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  • Techdirt Podcast Episode 174: How Private Agreements Recreated SOPA

    One of the most dangerous aspects of SOPA and other copyright proposals is the idea of moving enforcement and liability further down the stack of technology that powers the internet, even all the way to the DNS system. Although SOPA's DNS-blocking proposals were heavily criticized and the bill ultimately defeated, the idea of deep-level copyright enforcement has lived on and been implemented without changes to the law.

  • Protecting the Freedom to Encrypt

    Widespread availability of advanced encryption technology has improved security for consumers and businesses, though some in law enforcement have voiced concerns that it limits their ability to prevent terrorism and prosecute crimes.
  • Deep Dive: Cybersecurity and the Broad Geopolitical Risk of Digital Life

    Cybersecurity is increasingly a major concern of modern life, coloring everything from the way we vote to the way we drive to the way our health care records are stored. Yet online security is beset by threats from nation-states and terrorists and organized crime, and our favorite social media sites are drowning in conspiracy theories and disinformation. How do we reset the internet and reestablish control over our own information and digital society?

  • The Intellectual Dark Web, Explained: What Jordan Peterson Has In Common w/ The Alt-Right w/ Henry Farrell

    Henry Farrell (@henryfarrell), professor of political science and international affairs at George Washington University, joins us to discuss his latest piece for Vox, “The intellectual dark web, explained: what Jordan Peterson has in common with the alt-right.”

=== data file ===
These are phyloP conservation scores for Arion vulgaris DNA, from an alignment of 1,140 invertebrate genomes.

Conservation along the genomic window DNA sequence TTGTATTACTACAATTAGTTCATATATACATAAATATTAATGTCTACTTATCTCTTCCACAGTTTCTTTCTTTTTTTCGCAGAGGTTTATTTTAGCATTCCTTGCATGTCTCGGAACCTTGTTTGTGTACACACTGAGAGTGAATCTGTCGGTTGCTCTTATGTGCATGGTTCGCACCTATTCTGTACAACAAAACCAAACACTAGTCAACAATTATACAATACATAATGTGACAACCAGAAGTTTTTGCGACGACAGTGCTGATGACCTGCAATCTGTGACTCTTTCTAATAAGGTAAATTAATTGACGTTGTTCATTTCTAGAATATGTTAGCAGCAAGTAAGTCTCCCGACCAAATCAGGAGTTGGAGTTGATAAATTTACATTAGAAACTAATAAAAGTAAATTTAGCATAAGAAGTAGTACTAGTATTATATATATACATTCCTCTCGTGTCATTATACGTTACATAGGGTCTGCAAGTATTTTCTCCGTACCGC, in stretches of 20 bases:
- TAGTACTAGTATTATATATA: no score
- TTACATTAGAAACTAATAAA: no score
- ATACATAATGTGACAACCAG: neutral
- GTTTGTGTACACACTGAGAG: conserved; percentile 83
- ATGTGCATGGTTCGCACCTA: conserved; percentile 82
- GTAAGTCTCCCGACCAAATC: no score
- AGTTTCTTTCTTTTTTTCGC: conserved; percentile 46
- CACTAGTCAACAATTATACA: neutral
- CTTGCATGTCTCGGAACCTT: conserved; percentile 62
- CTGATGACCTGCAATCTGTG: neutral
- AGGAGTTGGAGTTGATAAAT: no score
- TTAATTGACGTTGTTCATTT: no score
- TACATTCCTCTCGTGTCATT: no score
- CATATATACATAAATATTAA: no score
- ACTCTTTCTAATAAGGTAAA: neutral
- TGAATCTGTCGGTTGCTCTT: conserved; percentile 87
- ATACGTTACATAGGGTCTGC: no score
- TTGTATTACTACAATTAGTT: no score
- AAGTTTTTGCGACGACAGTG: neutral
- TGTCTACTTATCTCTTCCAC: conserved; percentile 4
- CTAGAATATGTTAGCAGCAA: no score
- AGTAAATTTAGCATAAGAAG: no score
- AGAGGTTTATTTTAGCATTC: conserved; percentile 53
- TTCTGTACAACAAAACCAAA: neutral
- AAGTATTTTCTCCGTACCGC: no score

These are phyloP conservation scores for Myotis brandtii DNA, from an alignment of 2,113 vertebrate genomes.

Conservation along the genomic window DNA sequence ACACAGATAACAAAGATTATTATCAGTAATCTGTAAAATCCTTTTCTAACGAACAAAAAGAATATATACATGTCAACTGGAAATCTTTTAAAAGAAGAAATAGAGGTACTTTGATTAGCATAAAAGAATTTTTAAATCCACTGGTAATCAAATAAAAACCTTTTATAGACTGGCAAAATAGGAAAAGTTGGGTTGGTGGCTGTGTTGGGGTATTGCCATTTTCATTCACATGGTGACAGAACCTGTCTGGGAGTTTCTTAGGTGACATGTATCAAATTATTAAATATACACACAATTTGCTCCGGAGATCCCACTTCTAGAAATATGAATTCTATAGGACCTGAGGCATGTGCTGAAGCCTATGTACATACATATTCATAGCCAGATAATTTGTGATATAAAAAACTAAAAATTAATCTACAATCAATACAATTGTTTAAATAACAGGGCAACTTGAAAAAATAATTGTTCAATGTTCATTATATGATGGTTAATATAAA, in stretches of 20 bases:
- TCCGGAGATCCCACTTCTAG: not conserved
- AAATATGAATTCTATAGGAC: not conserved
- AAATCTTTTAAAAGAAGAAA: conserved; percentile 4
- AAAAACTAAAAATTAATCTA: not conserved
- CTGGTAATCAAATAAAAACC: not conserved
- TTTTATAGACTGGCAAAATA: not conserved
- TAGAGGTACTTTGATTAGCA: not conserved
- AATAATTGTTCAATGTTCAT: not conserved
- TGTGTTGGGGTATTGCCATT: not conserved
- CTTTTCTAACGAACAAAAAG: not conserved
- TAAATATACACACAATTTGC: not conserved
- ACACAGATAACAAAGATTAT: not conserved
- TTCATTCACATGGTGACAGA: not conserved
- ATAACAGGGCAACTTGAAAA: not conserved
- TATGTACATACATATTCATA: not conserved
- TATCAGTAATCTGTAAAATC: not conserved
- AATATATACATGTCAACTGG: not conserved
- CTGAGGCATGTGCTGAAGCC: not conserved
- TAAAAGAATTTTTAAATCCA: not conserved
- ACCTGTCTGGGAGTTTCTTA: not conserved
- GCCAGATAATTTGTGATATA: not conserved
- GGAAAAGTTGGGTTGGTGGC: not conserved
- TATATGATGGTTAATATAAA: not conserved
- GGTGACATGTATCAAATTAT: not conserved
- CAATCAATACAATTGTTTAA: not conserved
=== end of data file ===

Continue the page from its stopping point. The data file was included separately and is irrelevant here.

On today’s show: Israeli forces kill at least 37 Palestinian protesters in Gaza; The Times runs a hideously euphemistic headline.

  • Tactics Used To Find Golden State Killer Raise Privacy And Legal Questions

    "BANDLAMUDI: They then made a match with DNA collected years ago from crime scenes throughout California where the suspect, Joseph James DeAngelo, allegedly committed 12 homicides, more than 45 rapes and more than 100 burglaries between 1976 and 1986. What they didn't initially reveal is how they first pinpointed DeAngelo as a suspect - turns out that was by accessing an online genealogy database. It was an innovative technique for a crime investigation.

  • Can states regulate the internet?

    The days are numbered for federal net neutrality regulations. In response, some states are working on their own versions to prevent internet service providers (ISP) from blocking, slowing or charging more for some web traffic. Oregon, Washington and several other states have made new rules, but a bill working its way through the California legislature would go the furthest. Marketplace Tech host Molly Wood spoke with Ryan Singel, a media and strategy fellow at Stanford Law School, about how a state can regulate a business that crosses state lines. 


  • Overhauling Digital Privacy In The EU

    "The European Union is getting ready to enact sweeping new digital privacy laws. Facebook says it’s going comply. Is what’s good for Europe good for the U.S.?

    On the legal challenges of the right to be forgotten

  • Techdirt Podcast Episode 163: Teaching The Law Via Podcasts

    Law isn't simple, and truly learning about it takes more than a few short primers or even an in-depth guide or two — which makes it the perfect topic to explore via the medium of podcasts. This week, we've got a pair of guests who are doing exactly that: Ken White of Popehat fame, who recently launched the Make No Law podcast about First Amendment issues, and Elizabeth Joh, co-host of the What Trump Can Teach Us About Constitutional Law podcast.

  • Episode 14: Privacy in the Facebook Age

    Recently 50 million Facebook users had their personal information extracted and used for political and commercial purposes. In the wake of this scandal, we’ve all become much more aware of how our use of social media clashes with our desire for privacy. Are technical fixes and awareness enough, or is it time for Facebook and other online services to be regulated? Our guest Woodrow Hartzog is a professor of law and computer science at Northeastern University and discusses the battle and future of our personal information.